Lux Motorwerks: Customizing A Ferrari 458 Spider

Auto Lifestyle

Sure, a body kit with black side vents might look decent on your 2017 LS. But a custom wing spoiler and a fluorescent paint wrap? Certainly not. Luxury drives a fine line between garish and classy, and in the automotive world, nobody understands that better than Stephen Stasiulewicz, the founder and CEO of Lux Motorwerks, the elite custom car shop in Keyport, NJ.

Stasiulewicz is an automotive aesthete. His eye for detail and appreciation for a vehicle’s original design have taken Lux Motorwerks, in its seven short years of business, to the top of the custom car food-chain. Nowhere are these stylistic sensibilities more apparent than in the 458 Ferrari Spider Lux Motorwerks recently customized.

When the 458 Spider first came to Stasiulewicz, the owner was only interested in a new head-unit. So Stasiulewicz oversaw the installation of a double-DIN Pioneer navigation system, which required a creative solution to a common concern.

lux motorwerks“A lot of these Ferrari owners, they want to customize the car but they’re afraid of the resale,” Stasiulewicz explained. “So what I did was I devised a bracket that goes [inbetween the console and the dash] to hold the whole radio, hold everything in there, so that there are no holes in the car whatsoever.”

If the owner were to resell the 458, he could easily remove the new head-unit, leaving behind no evidence it had ever been there.

When the 458 came back to Stasiulewicz a second time, the owner was interested in a widebody-kit from Liberty Walks, but Stasiulewicz was able to talk the owner into a widebody-kit from Prior Design. The Prior Design kit added a new front bumper, rear-bumper, side skirts, hood, and fenders with rear fender flares.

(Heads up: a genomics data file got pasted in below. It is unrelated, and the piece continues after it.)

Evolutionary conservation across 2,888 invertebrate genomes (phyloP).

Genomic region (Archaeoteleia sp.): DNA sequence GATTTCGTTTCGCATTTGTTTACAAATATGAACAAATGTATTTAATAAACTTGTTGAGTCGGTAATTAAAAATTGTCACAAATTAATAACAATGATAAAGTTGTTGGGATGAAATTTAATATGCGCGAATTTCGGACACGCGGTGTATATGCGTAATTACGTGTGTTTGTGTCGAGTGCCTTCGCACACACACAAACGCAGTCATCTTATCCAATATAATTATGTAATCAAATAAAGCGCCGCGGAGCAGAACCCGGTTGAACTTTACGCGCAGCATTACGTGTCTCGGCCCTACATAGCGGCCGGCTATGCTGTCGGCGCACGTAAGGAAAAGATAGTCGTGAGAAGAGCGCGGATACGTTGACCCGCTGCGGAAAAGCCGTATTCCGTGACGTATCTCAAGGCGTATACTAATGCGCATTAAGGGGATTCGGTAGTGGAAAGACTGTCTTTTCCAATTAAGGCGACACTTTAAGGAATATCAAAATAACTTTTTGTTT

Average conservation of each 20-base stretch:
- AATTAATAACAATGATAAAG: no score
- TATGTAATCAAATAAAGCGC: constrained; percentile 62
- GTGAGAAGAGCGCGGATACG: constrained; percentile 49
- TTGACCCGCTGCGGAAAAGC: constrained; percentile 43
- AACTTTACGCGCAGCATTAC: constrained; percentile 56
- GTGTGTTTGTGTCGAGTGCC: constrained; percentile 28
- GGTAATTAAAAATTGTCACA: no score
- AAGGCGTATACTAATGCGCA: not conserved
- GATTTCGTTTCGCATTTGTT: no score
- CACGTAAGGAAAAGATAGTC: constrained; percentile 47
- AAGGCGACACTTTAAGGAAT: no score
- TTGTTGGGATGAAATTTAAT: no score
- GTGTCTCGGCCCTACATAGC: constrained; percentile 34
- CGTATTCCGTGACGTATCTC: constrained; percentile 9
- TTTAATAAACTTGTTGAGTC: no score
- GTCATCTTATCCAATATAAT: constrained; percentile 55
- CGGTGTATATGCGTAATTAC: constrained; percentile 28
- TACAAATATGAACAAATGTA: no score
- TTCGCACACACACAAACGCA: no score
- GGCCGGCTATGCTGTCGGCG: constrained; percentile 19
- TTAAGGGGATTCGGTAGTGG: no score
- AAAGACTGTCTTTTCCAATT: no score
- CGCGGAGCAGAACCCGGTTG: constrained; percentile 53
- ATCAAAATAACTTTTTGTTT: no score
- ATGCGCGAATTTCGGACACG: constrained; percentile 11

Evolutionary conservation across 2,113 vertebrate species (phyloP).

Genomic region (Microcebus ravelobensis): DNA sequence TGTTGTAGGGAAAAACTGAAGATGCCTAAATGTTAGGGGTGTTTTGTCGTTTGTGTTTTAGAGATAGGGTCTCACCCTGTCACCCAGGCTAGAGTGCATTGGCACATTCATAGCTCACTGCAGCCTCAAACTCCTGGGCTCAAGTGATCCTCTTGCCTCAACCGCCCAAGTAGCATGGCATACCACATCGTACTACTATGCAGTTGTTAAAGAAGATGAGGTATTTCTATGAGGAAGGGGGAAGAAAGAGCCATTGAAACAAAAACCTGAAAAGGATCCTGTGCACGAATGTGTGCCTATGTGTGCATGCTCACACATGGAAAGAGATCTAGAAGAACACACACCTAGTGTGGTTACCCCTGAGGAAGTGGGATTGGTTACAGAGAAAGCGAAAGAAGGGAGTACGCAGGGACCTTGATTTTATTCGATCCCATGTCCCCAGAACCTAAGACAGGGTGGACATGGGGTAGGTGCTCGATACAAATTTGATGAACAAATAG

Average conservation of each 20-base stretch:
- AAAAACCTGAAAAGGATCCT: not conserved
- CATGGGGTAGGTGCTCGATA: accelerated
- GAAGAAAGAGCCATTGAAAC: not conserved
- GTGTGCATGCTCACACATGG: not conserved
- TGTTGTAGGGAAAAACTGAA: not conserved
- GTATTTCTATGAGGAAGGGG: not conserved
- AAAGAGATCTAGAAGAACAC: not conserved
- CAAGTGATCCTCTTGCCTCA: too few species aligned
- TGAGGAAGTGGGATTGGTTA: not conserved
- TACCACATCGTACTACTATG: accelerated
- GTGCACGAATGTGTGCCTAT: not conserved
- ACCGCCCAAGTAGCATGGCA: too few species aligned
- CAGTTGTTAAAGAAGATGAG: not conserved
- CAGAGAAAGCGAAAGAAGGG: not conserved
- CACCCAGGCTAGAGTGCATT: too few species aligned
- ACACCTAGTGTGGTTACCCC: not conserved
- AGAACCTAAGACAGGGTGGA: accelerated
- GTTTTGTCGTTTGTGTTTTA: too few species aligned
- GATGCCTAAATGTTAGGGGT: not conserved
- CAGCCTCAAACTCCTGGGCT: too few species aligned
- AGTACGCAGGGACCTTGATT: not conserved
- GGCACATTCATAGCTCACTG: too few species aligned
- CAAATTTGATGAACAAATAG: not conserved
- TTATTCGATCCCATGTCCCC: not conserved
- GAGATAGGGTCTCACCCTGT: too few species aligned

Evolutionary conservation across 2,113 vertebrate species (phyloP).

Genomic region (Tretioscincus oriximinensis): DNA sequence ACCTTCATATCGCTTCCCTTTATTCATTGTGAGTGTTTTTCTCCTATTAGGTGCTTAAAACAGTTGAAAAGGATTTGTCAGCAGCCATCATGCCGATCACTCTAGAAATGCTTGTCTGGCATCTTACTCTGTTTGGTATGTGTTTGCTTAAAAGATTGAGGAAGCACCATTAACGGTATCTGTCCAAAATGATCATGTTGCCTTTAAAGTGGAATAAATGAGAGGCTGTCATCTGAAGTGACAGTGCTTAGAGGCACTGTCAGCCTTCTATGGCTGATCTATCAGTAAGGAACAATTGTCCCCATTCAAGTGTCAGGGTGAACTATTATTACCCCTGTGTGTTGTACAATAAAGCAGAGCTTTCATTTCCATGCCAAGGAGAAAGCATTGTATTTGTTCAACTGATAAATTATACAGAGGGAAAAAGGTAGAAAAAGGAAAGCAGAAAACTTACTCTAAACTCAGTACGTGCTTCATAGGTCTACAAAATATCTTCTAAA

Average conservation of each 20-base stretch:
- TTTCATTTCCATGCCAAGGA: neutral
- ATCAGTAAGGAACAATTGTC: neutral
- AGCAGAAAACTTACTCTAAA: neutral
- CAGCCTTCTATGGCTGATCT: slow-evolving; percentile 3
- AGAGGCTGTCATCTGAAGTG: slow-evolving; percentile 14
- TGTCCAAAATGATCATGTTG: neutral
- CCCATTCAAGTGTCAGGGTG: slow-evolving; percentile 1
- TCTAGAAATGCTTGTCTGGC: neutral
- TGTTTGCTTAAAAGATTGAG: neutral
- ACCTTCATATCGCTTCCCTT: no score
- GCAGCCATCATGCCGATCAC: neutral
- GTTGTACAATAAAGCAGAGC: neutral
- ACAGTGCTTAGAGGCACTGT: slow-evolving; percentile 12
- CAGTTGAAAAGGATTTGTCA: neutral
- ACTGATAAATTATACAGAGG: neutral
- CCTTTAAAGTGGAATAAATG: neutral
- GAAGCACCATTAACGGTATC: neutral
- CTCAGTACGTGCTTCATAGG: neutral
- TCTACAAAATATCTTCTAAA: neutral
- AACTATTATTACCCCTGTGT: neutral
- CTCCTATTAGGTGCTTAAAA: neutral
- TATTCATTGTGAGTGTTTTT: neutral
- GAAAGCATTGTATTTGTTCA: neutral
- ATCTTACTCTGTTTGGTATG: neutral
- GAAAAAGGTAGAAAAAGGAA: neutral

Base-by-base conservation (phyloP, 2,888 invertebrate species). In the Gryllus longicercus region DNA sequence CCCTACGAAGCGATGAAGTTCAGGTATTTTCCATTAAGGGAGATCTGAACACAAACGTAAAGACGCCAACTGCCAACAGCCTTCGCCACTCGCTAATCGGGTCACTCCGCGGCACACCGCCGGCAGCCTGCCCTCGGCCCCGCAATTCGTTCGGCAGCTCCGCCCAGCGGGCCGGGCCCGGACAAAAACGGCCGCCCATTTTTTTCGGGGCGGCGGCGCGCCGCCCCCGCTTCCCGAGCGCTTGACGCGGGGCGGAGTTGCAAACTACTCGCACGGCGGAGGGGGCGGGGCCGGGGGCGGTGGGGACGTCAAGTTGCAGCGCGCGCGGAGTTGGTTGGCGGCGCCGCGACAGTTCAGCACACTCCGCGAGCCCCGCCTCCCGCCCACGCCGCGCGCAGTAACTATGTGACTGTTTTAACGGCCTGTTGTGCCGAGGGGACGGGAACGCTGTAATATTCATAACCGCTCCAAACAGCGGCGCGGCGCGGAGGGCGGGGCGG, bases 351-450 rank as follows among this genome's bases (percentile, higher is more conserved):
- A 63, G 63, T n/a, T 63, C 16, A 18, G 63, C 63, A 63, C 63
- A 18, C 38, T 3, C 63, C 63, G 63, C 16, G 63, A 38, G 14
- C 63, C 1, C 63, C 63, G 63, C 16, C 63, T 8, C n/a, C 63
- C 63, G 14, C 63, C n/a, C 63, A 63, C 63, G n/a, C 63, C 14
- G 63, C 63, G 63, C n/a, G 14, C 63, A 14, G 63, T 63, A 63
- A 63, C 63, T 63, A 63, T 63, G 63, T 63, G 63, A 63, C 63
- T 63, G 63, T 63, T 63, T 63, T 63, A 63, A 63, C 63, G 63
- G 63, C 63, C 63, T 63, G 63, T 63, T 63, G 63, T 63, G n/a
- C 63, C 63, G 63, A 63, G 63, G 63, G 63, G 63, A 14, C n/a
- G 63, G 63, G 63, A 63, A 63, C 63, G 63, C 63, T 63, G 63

“The rear bumper and the front bumper, the way [Prior Design] designed those I thought was a lot cleaner. And the fact that you don’t have the rivets on the sides,” said Stasiulewicz.

The widebody kit by Prior Design is more subtle than the one made by Liberty Walks. The Prior Design kit lacks the same gapping in the panels, making the kit less noticeable, and doesn’t include the rivets Liberty Walks uses to attach the body kit.

The Prior Design kit is usually glued on, though that isn’t exactly what Stasiulewicz had in mind.

“I wasn’t going to glue them because my customer lives in New York City, and he likes to destroy stuff really fast,” explained Stasiulewicz. “We also didn’t want that bolt-on style where you see the bolts on the exterior, so we studded the whole inside of it so that they bolt onto the quarter-panels. There are studs on the inside, so if anything does happen it’s easily replaceable.”

“These kits are all fiberglass and so they don’t fit perfectly every time. We had to make sure all the gapping was proper and everything was right and fit properly.”

The widebody kit was painted white to match the factory color of the car. The 458 was then given a matte clear bra. The whole project took about two months and included an Armytrix exhaust system and Novitec suspension with a front-end lift, to make it easier going up and down driveways.

lux motorwerksThe wheels on the 458 are custom one-offs designed by Stasiulewicz in conjunction with Alpha One Wheels. “My client likes to be a little flashy, so I wanted something on there that would make the car stand out,” said Stasiulewicz, explaining the impetus for going with gold wheels.

“For us it’s all about keeping the clean lines and keeping everything together, keeping the car clean overall. Going over the top, it’s a fine line. I don’t try to one-up what the lead designer of the actual vehicle does. I just try to add onto it a little bit, and kind of create the car that they should’ve, or that they could’ve.”

The Ferrari 458 Spider, the convertible cousin to the Ferrari 458 Italia, made big waves at last autumn’s SEMA show (the automotive trade-show hosted by the Specialty Equipment Market Association).

“This is the only widebody Spider that’s around with a Prior Design kit in the U.S. There was another one at SEMA but it was a yellow coupe. It had the same kit on it but they added some stuff on there and it kind of looked a little over-done. For this one [from Motorwerks] everybody was just blown away by how it didn’t stand out – it isn’t an ‘oh my god, look at me’ kind of car, it just has very clean lines and everyone was in love with it because it’s a very clean car. Everybody was saying it was basically the best one [at SEMA].”

 

By Brian McHugh

Brian McHugh is a staff writer for The Vue. He's an intern, technically, but is allowed liberty with his title. He loves to travel, read, and experiment with different styles.